I’ve spoken passionately about the value and power of internships for many years. If you know my background, I’m obviously a bit biased, but there are few more important tasks for undergraduates looking to gain a competitive advantage than participating in internship experiences.

So I was intrigued when a colleague of mine approached me to ask about organizing an “externship” experience for a local LA-based college freshman interested in learning more about the marketing function at a startup. “What the hell is an externship?” I asked. Turns out it’s part internship, part informational interview, part take an adult to work day. Essentially, a training program or “day in the life,” to give students a glimpse of what an industry / job / career track is all about without formally making a commitment.

So this proactive college freshman showed up this past week during her winter break, and learned the ins and outs (or basics, at least) of marketing at a B2B SaaS startup. She also received a free lunch at Poquito Mas. Decent externship, this. She was green but asked brilliant questions.

And she forced us, as marketers, to do what we’re supposed to do: be succinct and clear. Explain what we do. How we do it. Why we do it. You’d be surprised by how much you can gain in describing what you do to an outsider. It helps you clarify your messaging, forces you to communicate outside of modern business bullshit jargon. A great exercise for any executive, entrepreneur, or group leader.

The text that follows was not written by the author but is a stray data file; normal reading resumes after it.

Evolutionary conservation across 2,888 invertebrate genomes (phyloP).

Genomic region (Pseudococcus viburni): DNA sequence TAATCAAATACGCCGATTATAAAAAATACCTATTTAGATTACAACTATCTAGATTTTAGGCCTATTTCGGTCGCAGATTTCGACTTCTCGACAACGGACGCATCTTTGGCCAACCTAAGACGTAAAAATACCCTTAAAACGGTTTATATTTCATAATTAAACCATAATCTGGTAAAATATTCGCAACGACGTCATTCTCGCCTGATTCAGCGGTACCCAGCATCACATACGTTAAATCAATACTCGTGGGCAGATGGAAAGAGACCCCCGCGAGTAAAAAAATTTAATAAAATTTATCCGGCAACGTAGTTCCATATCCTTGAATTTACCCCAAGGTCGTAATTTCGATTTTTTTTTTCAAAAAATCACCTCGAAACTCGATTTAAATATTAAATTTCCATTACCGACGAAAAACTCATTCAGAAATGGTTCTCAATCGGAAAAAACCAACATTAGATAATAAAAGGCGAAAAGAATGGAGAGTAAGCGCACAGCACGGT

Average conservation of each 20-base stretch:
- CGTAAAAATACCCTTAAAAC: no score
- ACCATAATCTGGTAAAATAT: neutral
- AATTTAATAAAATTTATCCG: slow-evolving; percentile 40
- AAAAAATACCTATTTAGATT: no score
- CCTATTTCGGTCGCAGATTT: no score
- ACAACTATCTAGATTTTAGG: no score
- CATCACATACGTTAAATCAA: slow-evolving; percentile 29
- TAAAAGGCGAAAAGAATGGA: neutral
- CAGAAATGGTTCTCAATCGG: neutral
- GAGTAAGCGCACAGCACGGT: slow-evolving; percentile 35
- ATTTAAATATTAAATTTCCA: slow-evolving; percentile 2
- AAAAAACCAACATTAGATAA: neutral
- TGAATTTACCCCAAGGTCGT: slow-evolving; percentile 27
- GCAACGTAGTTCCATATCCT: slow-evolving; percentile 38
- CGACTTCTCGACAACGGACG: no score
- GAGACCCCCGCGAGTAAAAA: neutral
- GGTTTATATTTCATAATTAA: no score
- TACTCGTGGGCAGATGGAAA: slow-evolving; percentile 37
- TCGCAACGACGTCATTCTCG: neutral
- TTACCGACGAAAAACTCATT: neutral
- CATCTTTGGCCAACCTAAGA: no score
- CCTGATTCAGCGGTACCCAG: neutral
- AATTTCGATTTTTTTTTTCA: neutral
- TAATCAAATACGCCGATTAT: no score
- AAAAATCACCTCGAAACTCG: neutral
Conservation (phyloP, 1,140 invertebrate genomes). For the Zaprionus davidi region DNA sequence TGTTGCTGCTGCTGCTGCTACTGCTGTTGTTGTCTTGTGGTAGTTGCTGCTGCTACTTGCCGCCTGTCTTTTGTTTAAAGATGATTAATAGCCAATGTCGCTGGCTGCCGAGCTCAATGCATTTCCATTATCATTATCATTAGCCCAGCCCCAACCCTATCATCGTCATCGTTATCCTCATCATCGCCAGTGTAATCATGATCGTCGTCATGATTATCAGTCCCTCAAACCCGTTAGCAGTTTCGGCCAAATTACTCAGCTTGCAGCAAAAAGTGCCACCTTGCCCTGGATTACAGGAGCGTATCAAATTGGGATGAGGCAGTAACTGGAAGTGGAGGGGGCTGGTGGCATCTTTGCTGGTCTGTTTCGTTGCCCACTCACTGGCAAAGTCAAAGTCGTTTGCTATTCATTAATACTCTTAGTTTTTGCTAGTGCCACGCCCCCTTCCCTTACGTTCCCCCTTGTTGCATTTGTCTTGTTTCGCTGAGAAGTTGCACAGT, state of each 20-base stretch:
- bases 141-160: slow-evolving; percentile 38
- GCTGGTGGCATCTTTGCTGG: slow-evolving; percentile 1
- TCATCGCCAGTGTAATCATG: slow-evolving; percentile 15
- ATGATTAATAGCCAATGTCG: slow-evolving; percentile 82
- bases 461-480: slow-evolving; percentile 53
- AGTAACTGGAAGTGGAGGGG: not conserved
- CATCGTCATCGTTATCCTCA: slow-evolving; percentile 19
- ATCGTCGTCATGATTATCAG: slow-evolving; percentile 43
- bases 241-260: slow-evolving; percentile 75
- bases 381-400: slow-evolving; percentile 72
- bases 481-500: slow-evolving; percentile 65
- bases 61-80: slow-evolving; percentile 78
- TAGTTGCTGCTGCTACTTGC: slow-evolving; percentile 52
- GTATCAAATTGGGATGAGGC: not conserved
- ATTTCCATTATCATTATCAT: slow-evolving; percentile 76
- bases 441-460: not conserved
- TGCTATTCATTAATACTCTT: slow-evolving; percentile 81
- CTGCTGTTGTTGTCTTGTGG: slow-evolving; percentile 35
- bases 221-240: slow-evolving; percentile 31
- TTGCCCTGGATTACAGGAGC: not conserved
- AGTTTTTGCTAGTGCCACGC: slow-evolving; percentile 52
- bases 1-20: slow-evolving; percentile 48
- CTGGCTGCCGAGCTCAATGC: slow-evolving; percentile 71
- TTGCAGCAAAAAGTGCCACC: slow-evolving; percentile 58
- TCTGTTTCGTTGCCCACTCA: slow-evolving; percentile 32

Two birds with one stone, then, as not only was our visiting student impacted (she confirmed her pre-externship hunch that working in marketing, and at a startup, is something she hopes to achieve in the future) but we benefited as a host company too.

Sometimes it’s the little things in life, a day spent mentoring an aspiring young marketer in this case, that make you realize you truly can make a difference in the community, in someone’s life. This was one of those moments. So I was frustrated when I took a look at Google Trends expecting to find “externship” searches on the rise over the past decade. Instead I found this flatline:


It’s early January and many college students in the US are in this weird “in between” time – after the holidays but before the second semester begins. So if you’ve got a friend or family member in college tell them about this unique, under the radar concept, this “externship,” thing. They’ll thank you.

And if you’re in school yourself, consider using this winter break, or an upcoming short school break to schedule one of these experiences too- explore your desired career track, develop networking skills, and experience workplace culture.

The benefits are clear, for both the host employer and the visiting student. And that’s not always the case in business. When one wins, the other often loses. In this case, both can emerge winners.